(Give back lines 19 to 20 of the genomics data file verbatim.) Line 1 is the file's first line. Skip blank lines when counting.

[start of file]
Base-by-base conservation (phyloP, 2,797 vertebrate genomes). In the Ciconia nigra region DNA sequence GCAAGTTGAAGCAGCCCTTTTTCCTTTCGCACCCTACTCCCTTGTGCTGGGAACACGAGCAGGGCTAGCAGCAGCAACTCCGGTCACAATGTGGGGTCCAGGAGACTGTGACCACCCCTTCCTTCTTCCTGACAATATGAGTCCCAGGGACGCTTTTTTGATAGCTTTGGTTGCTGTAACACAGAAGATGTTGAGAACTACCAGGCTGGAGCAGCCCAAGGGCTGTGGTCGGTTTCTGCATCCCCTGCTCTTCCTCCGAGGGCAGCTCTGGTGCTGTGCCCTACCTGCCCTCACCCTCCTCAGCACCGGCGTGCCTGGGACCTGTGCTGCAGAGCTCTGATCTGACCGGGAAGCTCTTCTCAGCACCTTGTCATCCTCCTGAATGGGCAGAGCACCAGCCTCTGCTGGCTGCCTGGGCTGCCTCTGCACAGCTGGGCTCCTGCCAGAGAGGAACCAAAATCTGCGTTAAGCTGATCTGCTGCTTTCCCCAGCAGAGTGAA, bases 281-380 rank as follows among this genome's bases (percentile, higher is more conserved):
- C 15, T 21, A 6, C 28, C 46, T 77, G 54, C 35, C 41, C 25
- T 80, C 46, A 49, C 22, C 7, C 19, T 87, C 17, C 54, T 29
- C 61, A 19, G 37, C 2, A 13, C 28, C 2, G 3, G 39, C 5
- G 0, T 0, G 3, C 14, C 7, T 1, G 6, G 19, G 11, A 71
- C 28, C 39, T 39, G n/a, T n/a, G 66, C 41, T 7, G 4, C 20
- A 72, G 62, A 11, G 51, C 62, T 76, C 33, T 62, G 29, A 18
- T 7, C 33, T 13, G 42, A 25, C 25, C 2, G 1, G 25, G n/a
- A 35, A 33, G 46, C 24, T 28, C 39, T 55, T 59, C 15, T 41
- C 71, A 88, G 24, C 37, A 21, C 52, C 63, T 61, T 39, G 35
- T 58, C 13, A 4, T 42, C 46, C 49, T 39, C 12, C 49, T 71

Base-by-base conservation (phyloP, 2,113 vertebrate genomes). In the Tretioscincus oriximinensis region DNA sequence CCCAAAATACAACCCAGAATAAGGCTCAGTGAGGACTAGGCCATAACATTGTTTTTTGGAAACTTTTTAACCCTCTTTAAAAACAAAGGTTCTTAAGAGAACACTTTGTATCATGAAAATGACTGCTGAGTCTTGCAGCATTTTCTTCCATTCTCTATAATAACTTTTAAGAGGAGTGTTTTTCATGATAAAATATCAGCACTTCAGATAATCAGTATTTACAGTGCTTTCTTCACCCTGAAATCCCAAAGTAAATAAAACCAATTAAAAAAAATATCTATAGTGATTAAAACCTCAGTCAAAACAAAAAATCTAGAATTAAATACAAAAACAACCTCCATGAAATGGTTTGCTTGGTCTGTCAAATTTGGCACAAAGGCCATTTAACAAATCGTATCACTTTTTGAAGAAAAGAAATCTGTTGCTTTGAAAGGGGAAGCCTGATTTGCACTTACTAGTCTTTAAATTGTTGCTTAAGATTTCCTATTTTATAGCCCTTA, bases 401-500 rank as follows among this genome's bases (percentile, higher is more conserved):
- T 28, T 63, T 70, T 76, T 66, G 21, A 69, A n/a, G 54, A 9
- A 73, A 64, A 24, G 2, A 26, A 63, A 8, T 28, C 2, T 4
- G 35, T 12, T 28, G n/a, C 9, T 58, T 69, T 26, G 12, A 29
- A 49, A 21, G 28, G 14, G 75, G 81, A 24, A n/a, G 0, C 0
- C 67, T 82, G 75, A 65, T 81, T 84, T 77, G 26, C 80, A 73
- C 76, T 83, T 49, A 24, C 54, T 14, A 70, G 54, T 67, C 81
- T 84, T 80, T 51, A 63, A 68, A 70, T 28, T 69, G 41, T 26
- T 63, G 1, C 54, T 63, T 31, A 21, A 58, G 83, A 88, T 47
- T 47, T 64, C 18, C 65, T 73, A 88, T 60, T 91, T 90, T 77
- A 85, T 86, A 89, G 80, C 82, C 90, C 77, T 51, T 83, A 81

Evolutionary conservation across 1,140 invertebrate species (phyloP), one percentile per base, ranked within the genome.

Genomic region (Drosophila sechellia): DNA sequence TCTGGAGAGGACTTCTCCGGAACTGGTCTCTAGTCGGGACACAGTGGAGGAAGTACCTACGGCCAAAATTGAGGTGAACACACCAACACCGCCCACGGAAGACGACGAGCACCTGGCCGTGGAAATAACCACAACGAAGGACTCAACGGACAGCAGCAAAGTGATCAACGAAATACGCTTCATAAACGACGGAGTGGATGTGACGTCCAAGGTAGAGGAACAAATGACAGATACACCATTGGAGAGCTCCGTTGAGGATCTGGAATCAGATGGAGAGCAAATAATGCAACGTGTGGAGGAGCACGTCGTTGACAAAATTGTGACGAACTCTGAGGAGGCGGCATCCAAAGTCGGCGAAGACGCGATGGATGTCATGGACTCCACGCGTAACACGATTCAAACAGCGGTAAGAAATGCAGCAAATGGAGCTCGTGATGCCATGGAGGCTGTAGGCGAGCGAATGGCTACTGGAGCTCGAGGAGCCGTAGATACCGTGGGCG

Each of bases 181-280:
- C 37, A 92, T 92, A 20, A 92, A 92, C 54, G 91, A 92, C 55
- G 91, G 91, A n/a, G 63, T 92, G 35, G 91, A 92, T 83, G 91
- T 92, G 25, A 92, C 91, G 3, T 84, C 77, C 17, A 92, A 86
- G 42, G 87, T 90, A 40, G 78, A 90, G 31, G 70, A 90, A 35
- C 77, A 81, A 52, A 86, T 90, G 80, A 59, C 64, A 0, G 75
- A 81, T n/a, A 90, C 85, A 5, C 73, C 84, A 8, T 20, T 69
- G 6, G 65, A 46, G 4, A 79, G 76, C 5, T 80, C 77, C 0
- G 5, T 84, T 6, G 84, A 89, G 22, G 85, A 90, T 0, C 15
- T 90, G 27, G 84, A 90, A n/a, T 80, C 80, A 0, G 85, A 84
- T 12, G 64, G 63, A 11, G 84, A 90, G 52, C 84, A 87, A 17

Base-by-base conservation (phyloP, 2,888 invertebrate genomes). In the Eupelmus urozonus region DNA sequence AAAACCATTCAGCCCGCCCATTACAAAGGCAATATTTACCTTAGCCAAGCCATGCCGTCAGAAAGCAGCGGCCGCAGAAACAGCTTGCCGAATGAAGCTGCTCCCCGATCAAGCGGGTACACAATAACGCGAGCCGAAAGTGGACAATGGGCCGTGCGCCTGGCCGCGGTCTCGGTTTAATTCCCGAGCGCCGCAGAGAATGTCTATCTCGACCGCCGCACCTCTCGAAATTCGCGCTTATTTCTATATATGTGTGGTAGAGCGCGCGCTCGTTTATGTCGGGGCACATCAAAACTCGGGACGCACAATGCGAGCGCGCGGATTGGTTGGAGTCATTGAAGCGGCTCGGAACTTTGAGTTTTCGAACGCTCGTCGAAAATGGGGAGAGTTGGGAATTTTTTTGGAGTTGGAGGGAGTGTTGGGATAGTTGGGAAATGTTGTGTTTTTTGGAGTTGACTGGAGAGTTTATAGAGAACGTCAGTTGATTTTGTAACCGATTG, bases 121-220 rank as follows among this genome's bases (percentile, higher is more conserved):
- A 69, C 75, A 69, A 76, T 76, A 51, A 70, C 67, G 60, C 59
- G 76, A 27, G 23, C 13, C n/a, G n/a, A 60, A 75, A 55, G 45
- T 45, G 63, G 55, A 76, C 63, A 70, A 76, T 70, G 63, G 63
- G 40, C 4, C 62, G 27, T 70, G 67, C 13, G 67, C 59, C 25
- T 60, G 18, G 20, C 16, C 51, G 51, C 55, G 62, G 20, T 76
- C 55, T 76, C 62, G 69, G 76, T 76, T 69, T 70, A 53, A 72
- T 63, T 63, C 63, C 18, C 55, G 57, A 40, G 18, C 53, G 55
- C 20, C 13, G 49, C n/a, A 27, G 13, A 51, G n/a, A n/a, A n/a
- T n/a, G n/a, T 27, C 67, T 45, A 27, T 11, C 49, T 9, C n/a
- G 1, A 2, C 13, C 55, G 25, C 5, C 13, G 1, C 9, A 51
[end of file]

- T 84, T 80, T 51, A 63, A 68, A 70, T 28, T 69, G 41, T 26
- T 63, G 1, C 54, T 63, T 31, A 21, A 58, G 83, A 88, T 47